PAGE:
Zepp-LaRouche’s “Appeal” later continues, “Many may think that it is impossible today for an American President to make such a speech…. But Kennedy nevertheless praised the Russians, and lauded their great contributions in science, industry and culture. He praised their courage in defeating Hitler in World War II, which caused them to sacrifice over 26 million lives. We want somebody to be President of the U.S., who sees the best tradition in every nation, including Russia and China, as the basis for mutual trust and the basis for peace.” (https://schillerinstitute.nationbuilder.com/urgent_appeal_by_citizens_and_institutions_from_all_over_the_world_to_the_next_president_of_the_united_states)
This is an example of an application of the higher principle of Classical tragedy to the strategic situation. For our purposes, since we are proposing to conduct an international intervention on the American Presidential system designed to invoke the “better angels” of its history, we will refer to the means of this intervention as the “Abraham Lincoln” approach to the resolution of tragedy. Lyndon LaRouche in his “Politics As Art” observed “that President Lincoln had won a terrible, justified, and absolutely necessary war on behalf of all humanity, by aid of lessons adduced from Shakespeare, which he had taught, as directives, to the members of his Cabinet. No one, friend or foe, laughed at the awesome result of that instruction.”
It should be recalled, that it was President Franklin Delano Roosevelt who “posthumously recruited” the Republican President Lincoln to the Democratic Party, earlier the party of slavery and treason, to address the “Forgotten Man” of the Great Depression. This process was re-invigorated by the Kennedy Presidency in the Civil Rights Act address to the nation given June 11, 1963, one day after the American University commencement address to which Helga Zepp-LaRouche refers. Kennedy’s back-to-back June speeches, one on foreign policy, the other on domestic policy, were each visions that came from the same “higher manifold” that demanded that people were greater than their destiny. It was that creative mind-set, and its infectiousness among Americans, which was hated, and was a “casus belli” for Wall Street and London.
It was Abraham Lincoln’s mastery of the poetic principle of tragedy, written in stone on the walls of the Lincoln Memorial in the Gettysburg and Second Inaugural Addresses, that qualified him to be the greatest military commander of the 1861-65 international war. This method for strategic victory in apparently “impossible circumstances,” in which “impossible” things are achieved by “impossible” people, became the trademark of Lyndon LaRouche and his association in the 1970s. “The society has reached the point at which it can no longer exist on the basis of the previously dominant sets of institutions. As a result, what worked as reactions to events in the past, no longer works. In a very meaningful sense, the laws of the universe have suddenly broken down in so far as relations within that society approximate a set of implied universal laws of social practice.” Sound familiar?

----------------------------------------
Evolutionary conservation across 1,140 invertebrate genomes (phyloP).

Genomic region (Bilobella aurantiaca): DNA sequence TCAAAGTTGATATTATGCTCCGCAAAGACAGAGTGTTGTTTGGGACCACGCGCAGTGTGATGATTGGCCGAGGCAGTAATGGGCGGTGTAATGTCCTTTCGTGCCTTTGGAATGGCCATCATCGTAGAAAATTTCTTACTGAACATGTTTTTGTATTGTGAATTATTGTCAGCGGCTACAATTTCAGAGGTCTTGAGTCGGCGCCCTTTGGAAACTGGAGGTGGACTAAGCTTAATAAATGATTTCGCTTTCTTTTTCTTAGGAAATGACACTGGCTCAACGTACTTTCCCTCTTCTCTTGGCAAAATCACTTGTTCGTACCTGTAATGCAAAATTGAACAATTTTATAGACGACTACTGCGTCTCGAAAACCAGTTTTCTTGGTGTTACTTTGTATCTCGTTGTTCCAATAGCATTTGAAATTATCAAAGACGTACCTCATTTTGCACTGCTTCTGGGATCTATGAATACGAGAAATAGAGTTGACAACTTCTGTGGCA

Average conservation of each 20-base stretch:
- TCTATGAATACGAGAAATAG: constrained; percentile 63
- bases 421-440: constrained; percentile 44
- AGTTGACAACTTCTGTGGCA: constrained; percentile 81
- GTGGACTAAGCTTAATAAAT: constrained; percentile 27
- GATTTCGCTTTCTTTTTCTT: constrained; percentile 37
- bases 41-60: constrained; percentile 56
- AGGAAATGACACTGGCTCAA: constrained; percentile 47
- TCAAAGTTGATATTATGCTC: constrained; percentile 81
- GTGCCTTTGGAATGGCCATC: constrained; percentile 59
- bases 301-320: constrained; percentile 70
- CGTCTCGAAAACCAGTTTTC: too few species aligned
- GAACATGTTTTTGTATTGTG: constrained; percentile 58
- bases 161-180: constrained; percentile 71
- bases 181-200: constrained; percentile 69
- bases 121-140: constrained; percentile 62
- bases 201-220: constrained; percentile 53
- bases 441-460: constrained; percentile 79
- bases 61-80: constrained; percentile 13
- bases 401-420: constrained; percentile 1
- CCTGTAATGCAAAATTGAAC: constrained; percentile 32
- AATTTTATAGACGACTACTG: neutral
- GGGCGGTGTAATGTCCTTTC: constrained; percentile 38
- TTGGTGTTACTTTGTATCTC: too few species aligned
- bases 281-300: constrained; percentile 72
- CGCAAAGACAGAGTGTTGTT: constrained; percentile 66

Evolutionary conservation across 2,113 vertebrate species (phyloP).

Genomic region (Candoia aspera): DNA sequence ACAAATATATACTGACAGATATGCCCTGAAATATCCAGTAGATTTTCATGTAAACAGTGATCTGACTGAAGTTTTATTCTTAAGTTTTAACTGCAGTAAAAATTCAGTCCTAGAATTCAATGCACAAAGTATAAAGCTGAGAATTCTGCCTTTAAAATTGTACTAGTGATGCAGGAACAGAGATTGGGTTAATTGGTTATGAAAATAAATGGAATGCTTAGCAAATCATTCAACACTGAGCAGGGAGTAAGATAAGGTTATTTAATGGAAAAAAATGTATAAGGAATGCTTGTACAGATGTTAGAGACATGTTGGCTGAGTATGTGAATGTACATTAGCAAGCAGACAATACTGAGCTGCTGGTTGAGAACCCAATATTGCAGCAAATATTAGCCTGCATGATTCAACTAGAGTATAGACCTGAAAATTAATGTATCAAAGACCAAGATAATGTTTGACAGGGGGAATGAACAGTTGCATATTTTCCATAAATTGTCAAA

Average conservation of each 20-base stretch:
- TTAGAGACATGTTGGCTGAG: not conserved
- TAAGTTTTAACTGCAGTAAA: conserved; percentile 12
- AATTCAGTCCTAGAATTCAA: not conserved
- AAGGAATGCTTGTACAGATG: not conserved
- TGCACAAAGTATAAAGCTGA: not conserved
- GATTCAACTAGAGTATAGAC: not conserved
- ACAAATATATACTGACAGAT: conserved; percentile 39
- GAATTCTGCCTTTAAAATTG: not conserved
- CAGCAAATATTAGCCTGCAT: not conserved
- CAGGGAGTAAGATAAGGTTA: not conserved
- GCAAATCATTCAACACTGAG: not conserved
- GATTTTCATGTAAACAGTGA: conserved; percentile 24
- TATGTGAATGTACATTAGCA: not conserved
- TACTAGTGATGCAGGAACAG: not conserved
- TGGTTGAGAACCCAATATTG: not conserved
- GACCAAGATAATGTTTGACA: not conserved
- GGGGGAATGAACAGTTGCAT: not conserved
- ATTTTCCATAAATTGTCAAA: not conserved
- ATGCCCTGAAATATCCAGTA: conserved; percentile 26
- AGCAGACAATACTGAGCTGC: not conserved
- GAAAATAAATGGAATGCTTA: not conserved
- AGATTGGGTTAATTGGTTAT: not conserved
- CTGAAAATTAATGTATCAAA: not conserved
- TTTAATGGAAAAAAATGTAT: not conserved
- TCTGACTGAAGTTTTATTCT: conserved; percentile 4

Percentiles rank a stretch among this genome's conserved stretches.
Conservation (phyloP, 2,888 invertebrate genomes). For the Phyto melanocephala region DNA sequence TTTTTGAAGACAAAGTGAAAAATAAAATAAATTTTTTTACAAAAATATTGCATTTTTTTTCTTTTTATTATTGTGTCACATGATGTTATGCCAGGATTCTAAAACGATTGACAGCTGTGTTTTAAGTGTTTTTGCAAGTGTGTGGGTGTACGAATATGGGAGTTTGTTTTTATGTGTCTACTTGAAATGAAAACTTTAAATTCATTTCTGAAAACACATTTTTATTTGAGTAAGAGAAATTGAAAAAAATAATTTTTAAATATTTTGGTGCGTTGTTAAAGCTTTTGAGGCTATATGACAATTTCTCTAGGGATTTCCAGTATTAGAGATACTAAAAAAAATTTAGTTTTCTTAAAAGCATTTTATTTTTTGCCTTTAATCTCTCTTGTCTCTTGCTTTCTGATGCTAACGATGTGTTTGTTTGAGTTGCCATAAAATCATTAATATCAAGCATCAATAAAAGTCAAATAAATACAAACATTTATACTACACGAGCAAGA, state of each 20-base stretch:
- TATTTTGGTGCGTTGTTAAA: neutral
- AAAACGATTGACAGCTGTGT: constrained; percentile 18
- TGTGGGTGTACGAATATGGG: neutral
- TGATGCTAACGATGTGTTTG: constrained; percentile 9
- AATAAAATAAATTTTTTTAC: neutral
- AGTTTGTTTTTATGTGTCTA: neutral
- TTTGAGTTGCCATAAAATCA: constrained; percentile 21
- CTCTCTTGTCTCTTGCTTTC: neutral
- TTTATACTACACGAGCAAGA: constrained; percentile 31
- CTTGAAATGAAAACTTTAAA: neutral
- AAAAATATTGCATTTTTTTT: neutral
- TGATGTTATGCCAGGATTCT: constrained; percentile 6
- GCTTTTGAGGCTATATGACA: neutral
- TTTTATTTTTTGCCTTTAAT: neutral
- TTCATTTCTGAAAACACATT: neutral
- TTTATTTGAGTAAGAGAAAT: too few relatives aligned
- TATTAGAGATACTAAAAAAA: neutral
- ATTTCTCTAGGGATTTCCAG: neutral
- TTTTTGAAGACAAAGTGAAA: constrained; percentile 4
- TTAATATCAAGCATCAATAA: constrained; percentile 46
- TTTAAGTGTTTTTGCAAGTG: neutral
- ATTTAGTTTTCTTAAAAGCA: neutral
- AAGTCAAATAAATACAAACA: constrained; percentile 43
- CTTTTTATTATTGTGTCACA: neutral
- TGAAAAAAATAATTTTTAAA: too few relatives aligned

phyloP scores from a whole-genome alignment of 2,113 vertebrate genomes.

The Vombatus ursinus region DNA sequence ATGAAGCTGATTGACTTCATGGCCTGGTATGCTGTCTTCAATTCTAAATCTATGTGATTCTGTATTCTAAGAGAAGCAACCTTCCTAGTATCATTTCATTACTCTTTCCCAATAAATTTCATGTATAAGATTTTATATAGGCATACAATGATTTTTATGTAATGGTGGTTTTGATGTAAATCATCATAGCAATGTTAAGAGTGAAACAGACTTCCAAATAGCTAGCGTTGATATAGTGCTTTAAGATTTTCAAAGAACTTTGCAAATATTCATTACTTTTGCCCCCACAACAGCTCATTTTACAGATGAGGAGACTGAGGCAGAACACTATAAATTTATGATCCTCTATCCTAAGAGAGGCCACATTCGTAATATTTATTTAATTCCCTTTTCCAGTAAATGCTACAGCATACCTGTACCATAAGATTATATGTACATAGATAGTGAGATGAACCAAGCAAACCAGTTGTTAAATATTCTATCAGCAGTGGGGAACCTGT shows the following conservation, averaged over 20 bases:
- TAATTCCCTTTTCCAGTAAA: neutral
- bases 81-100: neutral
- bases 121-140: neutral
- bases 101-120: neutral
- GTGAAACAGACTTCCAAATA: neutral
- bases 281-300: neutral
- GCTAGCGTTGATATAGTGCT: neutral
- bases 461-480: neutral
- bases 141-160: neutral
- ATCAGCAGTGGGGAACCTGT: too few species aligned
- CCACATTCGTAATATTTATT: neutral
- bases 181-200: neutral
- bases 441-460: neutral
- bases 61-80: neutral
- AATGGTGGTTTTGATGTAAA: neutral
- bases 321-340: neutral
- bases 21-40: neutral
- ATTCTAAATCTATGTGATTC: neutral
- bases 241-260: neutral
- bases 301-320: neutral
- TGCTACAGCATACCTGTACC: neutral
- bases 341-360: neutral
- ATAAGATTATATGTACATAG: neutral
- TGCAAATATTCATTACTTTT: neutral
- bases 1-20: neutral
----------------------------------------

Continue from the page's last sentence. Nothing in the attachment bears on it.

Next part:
“The world has entered a transitional period in which old habits of judgment and orientation are useless and even contraindicated for practical evaluation of most of the emerging phenomena of the strategic and national-tactical developments…. The society has reached the point at which it can no longer exist on the basis of the previously dominant sets of institutions. As a result, what worked as reactions to events in the past, no longer works. In a very meaningful sense, the laws of the universe have suddenly broken down in so far as relations within that society approximate a set of implied universal laws of social practice.
“Without employing exactly this method, it is impossible to comprehend the varieties of actual and alternative potential political-economic transformations to which the world is presently
subject even during the very short-term period…. Our approach depends absolutely upon applying our energies, on very short notice, and in a concerted way, at certain momentarily crucial points of current developments." That is precisely what defines this next three weeks, prior to the 60th anniversary of the June 10, 1963 JFK American University speech.
We can win, but only if our approach is that of cultural optimism, which is not an “attitude,” but a vocation. We can choose not to be tragic, which is the central lesson, as well as method, of Classical tragedy. In the present action of certain circles of the Vatican, or in the speech of Xi Jinping’s to the China-Central Asia Summit in this year of the 10th anniversary of the New Silk Road, the vocation of cultural optimism, as with Nicholas of Cusa’s “impossible” 1439 victory at the Council of Florence, lies the basis for a new strategic and development architecture, should we choose to make it so. That is the “urgent appeal” to the future, unknown President of the United States: to make it so, “to be again the America expressed in that beautiful speech of JFK.”